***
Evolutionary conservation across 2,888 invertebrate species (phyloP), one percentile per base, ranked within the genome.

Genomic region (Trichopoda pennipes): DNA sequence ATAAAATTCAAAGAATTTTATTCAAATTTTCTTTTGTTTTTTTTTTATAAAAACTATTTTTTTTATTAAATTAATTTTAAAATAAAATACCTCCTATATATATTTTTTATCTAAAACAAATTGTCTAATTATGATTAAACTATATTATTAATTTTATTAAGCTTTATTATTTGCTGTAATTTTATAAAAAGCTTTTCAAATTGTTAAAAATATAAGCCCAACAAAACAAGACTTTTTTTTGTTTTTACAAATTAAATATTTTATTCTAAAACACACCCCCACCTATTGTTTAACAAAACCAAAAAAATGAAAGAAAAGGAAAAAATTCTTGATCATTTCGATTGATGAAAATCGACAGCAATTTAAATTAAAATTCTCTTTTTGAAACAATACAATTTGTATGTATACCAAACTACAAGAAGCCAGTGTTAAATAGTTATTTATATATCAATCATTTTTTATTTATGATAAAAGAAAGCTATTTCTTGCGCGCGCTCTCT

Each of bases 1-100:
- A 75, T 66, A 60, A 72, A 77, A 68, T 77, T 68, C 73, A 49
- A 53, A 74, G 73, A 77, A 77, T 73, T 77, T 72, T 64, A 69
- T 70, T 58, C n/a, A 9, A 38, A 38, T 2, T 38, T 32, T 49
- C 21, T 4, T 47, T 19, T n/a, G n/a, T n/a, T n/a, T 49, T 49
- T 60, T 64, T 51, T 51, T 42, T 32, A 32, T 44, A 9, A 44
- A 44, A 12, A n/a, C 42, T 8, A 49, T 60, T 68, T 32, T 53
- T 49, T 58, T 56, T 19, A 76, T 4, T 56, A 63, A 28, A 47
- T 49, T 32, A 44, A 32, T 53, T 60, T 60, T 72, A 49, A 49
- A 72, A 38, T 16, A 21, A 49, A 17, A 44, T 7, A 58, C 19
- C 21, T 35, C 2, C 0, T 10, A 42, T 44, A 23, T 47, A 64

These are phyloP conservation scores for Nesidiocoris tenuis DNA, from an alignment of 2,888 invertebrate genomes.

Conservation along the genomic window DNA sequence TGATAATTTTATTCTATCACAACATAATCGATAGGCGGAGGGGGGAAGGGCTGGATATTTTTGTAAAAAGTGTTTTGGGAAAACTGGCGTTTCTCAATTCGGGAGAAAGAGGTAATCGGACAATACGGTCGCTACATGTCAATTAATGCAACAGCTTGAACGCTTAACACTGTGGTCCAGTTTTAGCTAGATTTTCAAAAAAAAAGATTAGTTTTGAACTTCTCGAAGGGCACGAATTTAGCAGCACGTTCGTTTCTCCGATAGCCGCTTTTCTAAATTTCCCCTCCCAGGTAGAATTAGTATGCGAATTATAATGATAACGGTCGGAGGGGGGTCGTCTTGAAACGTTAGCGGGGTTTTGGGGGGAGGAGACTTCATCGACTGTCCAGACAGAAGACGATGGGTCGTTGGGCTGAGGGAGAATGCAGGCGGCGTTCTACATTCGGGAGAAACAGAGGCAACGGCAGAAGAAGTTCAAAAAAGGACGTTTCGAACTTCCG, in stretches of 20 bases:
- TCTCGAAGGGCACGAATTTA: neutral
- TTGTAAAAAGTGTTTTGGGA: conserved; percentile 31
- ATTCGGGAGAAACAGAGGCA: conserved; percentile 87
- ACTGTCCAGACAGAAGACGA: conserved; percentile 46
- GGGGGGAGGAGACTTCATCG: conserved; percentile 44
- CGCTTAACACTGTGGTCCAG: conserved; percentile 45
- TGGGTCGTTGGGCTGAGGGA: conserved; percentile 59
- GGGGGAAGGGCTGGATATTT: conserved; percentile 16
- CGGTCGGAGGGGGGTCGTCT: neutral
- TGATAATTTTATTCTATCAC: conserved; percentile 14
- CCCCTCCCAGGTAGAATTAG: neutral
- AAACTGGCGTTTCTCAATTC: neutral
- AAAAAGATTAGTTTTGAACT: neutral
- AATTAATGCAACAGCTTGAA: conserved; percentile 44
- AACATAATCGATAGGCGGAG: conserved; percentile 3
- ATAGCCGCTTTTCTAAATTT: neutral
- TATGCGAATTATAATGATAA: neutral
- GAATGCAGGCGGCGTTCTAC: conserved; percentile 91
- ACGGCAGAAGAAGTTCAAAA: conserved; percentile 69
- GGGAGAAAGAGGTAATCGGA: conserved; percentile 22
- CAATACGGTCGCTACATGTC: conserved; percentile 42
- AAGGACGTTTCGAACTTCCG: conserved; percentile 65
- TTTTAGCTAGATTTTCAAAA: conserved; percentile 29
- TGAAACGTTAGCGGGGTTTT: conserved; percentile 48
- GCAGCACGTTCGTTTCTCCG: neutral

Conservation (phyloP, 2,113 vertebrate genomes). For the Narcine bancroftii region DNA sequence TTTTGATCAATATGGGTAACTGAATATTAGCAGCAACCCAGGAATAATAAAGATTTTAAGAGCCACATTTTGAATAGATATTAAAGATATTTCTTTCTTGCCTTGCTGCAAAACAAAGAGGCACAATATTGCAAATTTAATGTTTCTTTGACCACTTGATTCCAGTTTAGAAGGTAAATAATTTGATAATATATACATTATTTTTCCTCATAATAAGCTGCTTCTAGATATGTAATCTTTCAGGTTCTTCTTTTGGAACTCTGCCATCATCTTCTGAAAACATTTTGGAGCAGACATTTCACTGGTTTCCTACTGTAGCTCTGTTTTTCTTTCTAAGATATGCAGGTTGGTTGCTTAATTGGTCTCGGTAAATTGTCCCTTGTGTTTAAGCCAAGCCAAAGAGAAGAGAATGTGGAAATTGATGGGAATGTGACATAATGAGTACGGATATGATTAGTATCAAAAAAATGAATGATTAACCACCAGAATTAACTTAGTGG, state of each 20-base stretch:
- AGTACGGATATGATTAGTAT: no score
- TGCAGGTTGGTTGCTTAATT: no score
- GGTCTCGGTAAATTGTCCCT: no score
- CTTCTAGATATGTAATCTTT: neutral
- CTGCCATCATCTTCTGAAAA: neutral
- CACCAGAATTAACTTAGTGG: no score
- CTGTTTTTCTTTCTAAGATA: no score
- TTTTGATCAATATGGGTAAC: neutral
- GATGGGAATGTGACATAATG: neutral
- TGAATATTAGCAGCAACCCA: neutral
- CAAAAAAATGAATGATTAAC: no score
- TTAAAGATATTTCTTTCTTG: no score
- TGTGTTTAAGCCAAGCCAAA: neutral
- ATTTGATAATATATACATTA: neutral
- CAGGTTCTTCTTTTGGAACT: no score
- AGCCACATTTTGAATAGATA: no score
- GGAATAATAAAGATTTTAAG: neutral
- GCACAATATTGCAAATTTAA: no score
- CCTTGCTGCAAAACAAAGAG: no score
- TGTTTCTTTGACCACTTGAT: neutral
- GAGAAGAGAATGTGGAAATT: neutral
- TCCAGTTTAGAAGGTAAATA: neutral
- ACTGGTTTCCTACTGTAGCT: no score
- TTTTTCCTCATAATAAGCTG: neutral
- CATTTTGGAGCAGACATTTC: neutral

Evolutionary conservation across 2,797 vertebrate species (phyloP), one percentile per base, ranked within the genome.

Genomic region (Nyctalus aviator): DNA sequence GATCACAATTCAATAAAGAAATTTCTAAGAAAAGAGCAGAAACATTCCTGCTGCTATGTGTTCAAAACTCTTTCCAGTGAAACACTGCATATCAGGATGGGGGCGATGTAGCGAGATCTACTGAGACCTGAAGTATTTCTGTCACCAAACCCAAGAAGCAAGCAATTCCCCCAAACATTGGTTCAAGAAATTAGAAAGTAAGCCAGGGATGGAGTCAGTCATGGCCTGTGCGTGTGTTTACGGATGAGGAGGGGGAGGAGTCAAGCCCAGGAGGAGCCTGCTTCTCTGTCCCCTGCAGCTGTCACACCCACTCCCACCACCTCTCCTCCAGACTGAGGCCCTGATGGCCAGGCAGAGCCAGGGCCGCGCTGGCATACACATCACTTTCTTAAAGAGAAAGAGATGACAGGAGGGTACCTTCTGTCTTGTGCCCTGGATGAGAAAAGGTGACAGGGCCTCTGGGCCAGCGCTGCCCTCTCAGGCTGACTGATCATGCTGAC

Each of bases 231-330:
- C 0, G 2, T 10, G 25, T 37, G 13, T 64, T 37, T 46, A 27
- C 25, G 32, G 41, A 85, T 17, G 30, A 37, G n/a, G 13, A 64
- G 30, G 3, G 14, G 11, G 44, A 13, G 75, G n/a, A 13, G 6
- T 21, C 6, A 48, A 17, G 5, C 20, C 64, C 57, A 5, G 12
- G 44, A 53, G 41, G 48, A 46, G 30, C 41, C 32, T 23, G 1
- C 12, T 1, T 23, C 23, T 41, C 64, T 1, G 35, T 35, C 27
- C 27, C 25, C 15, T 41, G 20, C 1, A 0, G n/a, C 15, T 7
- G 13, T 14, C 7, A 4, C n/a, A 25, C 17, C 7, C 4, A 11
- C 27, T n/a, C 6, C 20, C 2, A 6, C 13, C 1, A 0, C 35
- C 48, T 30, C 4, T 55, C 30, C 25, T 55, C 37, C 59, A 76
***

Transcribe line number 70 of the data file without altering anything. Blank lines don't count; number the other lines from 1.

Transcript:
- C 0, G 2, T 10, G 25, T 37, G 13, T 64, T 37, T 46, A 27